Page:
The Ataris’s alternative rock track “Heaven is Falling” is a cover of the Bad Religion song, originally written in 1991 during the Gulf War and the presidency of George H. W. Bush.[xvii] The song, which is accompanied by solo acoustic guitar like Mellencamp’s, sounds like a folk song. The cover song’s lyrics remain unchanged from the original version, right down to the allusion to Psalm 23. The opening line calls Bush “King George” and makes the claim that he is responsible for the legalization of murder—a reference to the Gulf War. Audiences in 2004 might have perceived this as a reference to the innocent civilians and members of the military who died from attacks during the Gulf War and the War in Iraq.

There were two legs to the Rock Against Bush Tour, the first taking place around the time of the album’s release and the second occurring closer to the election. The group set up voter registration booths at each concert to encourage young people to vote. The two Rock Against Bush compilation CDs (volume 1 released on April 10, 2004 and volume 2 on August 20, 2004) had great financial success; both volumes sold over 650,000 copies. For the tour, Fat Mike recruited over 200 punk bands total and strategically planned how to get support from them; he noted that musicians are notably reluctant to part with their money, so in lieu of donations he asked them to write and record an anti-Bush song for the compilations, thus signing on over twenty bands. Proceeds from the two Rock Against Bush recordings financed print and television ads meant to encourage young people to vote.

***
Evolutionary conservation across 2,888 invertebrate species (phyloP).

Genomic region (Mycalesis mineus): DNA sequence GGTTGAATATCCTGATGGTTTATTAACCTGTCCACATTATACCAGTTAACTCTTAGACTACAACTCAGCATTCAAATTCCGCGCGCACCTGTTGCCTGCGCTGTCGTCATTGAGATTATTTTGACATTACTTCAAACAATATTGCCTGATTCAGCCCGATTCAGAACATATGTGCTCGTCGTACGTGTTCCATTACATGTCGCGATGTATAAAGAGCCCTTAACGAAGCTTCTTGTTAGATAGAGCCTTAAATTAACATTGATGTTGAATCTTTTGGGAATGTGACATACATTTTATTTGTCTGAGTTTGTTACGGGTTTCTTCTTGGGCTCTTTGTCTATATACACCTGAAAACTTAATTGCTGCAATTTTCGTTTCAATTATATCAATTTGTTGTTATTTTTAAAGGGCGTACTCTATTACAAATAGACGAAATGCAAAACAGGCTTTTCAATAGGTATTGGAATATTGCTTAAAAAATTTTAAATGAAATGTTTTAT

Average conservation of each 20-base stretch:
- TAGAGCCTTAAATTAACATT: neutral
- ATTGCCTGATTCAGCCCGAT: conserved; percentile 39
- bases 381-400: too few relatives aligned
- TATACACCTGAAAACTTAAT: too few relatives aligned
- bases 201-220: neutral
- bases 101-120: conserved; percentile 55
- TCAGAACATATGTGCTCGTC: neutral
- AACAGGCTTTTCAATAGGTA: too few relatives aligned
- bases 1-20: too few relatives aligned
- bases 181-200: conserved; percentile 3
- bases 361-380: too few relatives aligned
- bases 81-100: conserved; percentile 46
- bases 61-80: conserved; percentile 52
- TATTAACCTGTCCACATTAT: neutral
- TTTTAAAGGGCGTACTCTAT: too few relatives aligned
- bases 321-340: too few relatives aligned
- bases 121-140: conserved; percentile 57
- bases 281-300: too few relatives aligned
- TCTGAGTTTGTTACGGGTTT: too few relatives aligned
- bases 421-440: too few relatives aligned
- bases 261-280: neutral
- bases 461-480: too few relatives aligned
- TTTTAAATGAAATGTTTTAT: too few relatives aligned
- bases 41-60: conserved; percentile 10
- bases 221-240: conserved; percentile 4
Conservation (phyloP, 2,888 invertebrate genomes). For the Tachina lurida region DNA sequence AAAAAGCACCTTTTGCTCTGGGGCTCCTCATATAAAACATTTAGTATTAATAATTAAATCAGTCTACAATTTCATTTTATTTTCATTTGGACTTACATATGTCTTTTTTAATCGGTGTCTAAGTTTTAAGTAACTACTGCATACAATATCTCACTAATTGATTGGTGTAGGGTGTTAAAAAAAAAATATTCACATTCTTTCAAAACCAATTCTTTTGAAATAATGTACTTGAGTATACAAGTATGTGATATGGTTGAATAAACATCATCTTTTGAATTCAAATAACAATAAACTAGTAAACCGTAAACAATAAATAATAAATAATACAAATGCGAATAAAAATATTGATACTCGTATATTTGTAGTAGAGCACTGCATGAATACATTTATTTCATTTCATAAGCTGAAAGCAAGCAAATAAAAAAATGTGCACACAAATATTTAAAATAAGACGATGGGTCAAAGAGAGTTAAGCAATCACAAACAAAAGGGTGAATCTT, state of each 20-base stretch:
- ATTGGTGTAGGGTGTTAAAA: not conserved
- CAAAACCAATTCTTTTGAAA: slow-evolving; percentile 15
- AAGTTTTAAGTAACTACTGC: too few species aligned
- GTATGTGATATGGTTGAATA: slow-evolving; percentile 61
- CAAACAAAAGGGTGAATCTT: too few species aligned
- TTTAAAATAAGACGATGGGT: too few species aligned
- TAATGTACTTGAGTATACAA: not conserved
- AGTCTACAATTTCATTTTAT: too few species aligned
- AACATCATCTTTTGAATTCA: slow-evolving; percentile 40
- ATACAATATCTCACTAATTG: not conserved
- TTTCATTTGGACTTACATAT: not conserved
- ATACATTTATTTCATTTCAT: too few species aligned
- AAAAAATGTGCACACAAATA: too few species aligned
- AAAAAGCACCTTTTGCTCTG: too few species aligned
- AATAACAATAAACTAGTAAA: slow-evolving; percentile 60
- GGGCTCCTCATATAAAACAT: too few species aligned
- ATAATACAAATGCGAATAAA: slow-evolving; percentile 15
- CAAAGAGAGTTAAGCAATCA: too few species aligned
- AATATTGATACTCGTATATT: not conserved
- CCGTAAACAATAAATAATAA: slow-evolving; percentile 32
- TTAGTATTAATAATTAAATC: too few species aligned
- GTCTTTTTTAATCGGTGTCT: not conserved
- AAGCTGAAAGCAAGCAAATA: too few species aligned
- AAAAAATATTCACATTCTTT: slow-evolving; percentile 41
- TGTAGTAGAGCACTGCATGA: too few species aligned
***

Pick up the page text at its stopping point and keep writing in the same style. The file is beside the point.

The Rock Against Bush concerts were not the only voter mobilization concerts. Another organization,, initiated the 2004 Vote for Change Tour from which the profits went toward America Coming Together (ACT).[xviii] The Vote for Change Tour hit swing states, and while the organization as a whole claimed to be non-partisan, in reality the majority of the performers who ostensibly represented the organization were Democrats. The organization’s other missions included generating media attention and raising money for ACT. They were successful in the latter mission but not the former. The band System of a Down also held a benefit concert on April 24, 2004 called “SOULS 2004” that sought to highlight what they claimed were Bush’s broken promises.[xix] Another organization with a similar modus operandi, Music for America, held concerts in states with Super Tuesday primaries, and they were none too subtle about their position: “Youth of America—Bush is screwing us and voting is the least we can do.”[xx]